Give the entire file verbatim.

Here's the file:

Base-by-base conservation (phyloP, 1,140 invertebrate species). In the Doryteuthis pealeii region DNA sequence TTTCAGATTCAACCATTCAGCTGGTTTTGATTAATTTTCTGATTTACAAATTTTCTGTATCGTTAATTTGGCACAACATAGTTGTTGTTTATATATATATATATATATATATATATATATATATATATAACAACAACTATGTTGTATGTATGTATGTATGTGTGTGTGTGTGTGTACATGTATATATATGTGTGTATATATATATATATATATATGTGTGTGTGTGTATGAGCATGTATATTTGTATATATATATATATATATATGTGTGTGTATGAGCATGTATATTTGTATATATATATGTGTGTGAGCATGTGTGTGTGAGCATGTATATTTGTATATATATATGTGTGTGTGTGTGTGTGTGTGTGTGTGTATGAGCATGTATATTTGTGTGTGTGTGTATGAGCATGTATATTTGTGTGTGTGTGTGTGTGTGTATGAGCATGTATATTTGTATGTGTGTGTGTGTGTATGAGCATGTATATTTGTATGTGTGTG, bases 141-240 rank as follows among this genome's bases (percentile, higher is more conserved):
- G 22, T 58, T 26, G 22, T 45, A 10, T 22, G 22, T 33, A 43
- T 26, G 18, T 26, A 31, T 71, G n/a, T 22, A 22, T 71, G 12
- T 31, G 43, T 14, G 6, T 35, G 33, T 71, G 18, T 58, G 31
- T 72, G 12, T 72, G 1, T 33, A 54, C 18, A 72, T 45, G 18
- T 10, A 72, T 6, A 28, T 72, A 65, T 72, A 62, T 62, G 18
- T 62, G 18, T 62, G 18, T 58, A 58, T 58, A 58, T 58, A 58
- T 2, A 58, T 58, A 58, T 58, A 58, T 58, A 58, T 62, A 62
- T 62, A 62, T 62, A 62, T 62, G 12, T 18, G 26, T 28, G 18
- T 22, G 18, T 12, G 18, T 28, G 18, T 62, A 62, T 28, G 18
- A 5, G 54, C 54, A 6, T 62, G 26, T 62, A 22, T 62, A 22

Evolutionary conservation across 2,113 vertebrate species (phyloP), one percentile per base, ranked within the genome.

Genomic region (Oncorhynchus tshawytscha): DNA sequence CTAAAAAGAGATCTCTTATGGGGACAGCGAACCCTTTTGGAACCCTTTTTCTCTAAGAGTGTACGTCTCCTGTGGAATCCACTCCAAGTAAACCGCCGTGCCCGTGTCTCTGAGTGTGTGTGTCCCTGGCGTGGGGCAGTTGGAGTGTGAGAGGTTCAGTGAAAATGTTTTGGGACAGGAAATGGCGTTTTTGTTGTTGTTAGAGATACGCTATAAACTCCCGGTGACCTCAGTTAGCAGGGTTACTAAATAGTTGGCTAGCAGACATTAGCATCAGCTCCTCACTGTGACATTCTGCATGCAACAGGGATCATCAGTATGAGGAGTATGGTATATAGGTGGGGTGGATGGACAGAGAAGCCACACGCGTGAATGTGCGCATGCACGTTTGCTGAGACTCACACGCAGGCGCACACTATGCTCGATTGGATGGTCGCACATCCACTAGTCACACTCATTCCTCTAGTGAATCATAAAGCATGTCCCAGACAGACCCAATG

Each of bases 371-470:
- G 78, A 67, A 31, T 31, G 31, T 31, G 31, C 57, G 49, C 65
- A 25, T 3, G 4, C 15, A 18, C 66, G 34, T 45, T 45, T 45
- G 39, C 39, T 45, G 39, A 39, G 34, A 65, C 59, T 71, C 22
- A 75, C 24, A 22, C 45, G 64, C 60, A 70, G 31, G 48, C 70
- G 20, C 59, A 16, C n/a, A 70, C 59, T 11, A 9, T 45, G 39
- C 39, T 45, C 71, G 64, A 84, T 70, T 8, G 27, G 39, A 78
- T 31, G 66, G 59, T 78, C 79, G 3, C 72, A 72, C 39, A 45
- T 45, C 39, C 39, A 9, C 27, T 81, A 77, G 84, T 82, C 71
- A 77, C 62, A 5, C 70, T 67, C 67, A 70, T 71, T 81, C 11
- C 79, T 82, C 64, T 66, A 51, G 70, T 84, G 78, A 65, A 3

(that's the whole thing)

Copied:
Base-by-base conservation (phyloP, 1,140 invertebrate species). In the Doryteuthis pealeii region DNA sequence TTTCAGATTCAACCATTCAGCTGGTTTTGATTAATTTTCTGATTTACAAATTTTCTGTATCGTTAATTTGGCACAACATAGTTGTTGTTTATATATATATATATATATATATATATATATATATATATAACAACAACTATGTTGTATGTATGTATGTATGTGTGTGTGTGTGTGTACATGTATATATATGTGTGTATATATATATATATATATATGTGTGTGTGTGTATGAGCATGTATATTTGTATATATATATATATATATATGTGTGTGTATGAGCATGTATATTTGTATATATATATGTGTGTGAGCATGTGTGTGTGAGCATGTATATTTGTATATATATATGTGTGTGTGTGTGTGTGTGTGTGTGTGTATGAGCATGTATATTTGTGTGTGTGTGTATGAGCATGTATATTTGTGTGTGTGTGTGTGTGTGTATGAGCATGTATATTTGTATGTGTGTGTGTGTGTATGAGCATGTATATTTGTATGTGTGTG, bases 141-240 rank as follows among this genome's bases (percentile, higher is more conserved):
- G 22, T 58, T 26, G 22, T 45, A 10, T 22, G 22, T 33, A 43
- T 26, G 18, T 26, A 31, T 71, G n/a, T 22, A 22, T 71, G 12
- T 31, G 43, T 14, G 6, T 35, G 33, T 71, G 18, T 58, G 31
- T 72, G 12, T 72, G 1, T 33, A 54, C 18, A 72, T 45, G 18
- T 10, A 72, T 6, A 28, T 72, A 65, T 72, A 62, T 62, G 18
- T 62, G 18, T 62, G 18, T 58, A 58, T 58, A 58, T 58, A 58
- T 2, A 58, T 58, A 58, T 58, A 58, T 58, A 58, T 62, A 62
- T 62, A 62, T 62, A 62, T 62, G 12, T 18, G 26, T 28, G 18
- T 22, G 18, T 12, G 18, T 28, G 18, T 62, A 62, T 28, G 18
- A 5, G 54, C 54, A 6, T 62, G 26, T 62, A 22, T 62, A 22

Evolutionary conservation across 2,113 vertebrate species (phyloP), one percentile per base, ranked within the genome.

Genomic region (Oncorhynchus tshawytscha): DNA sequence CTAAAAAGAGATCTCTTATGGGGACAGCGAACCCTTTTGGAACCCTTTTTCTCTAAGAGTGTACGTCTCCTGTGGAATCCACTCCAAGTAAACCGCCGTGCCCGTGTCTCTGAGTGTGTGTGTCCCTGGCGTGGGGCAGTTGGAGTGTGAGAGGTTCAGTGAAAATGTTTTGGGACAGGAAATGGCGTTTTTGTTGTTGTTAGAGATACGCTATAAACTCCCGGTGACCTCAGTTAGCAGGGTTACTAAATAGTTGGCTAGCAGACATTAGCATCAGCTCCTCACTGTGACATTCTGCATGCAACAGGGATCATCAGTATGAGGAGTATGGTATATAGGTGGGGTGGATGGACAGAGAAGCCACACGCGTGAATGTGCGCATGCACGTTTGCTGAGACTCACACGCAGGCGCACACTATGCTCGATTGGATGGTCGCACATCCACTAGTCACACTCATTCCTCTAGTGAATCATAAAGCATGTCCCAGACAGACCCAATG

Each of bases 371-470:
- G 78, A 67, A 31, T 31, G 31, T 31, G 31, C 57, G 49, C 65
- A 25, T 3, G 4, C 15, A 18, C 66, G 34, T 45, T 45, T 45
- G 39, C 39, T 45, G 39, A 39, G 34, A 65, C 59, T 71, C 22
- A 75, C 24, A 22, C 45, G 64, C 60, A 70, G 31, G 48, C 70
- G 20, C 59, A 16, C n/a, A 70, C 59, T 11, A 9, T 45, G 39
- C 39, T 45, C 71, G 64, A 84, T 70, T 8, G 27, G 39, A 78
- T 31, G 66, G 59, T 78, C 79, G 3, C 72, A 72, C 39, A 45
- T 45, C 39, C 39, A 9, C 27, T 81, A 77, G 84, T 82, C 71
- A 77, C 62, A 5, C 70, T 67, C 67, A 70, T 71, T 81, C 11
- C 79, T 82, C 64, T 66, A 51, G 70, T 84, G 78, A 65, A 3